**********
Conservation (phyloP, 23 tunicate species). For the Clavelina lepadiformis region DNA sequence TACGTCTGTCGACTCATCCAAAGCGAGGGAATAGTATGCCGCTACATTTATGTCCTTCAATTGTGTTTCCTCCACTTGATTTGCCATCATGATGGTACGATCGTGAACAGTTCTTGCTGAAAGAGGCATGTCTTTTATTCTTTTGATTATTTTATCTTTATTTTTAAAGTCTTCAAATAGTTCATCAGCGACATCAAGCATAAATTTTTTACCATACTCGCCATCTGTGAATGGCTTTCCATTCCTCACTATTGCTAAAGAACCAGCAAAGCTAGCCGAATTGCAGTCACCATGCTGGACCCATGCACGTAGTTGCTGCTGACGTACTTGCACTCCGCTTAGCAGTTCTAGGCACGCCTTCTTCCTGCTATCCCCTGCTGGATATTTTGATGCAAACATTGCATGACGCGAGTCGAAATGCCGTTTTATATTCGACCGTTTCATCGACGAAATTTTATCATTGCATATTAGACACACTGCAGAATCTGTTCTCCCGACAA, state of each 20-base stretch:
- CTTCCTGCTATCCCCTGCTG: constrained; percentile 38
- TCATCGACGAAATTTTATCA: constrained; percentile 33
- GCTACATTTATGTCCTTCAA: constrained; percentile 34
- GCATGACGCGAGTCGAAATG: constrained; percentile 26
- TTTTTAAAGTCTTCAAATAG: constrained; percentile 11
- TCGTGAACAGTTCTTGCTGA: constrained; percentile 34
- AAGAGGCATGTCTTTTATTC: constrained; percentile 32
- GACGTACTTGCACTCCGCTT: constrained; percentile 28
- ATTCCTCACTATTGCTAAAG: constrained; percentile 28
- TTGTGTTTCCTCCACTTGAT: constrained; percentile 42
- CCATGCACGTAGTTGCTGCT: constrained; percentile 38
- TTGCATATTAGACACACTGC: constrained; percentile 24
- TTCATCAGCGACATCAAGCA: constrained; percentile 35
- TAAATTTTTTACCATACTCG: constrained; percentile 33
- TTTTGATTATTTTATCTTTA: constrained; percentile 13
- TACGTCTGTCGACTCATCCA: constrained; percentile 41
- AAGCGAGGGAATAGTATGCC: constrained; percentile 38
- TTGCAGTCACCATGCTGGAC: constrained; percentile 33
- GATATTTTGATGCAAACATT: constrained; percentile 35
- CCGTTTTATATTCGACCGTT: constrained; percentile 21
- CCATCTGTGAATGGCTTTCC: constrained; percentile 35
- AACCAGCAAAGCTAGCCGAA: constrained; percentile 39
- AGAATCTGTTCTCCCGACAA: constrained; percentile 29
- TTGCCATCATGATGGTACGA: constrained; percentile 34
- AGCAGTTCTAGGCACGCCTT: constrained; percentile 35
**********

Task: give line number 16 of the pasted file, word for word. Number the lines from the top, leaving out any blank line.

- TTTTGATTATTTTATCTTTA: constrained; percentile 13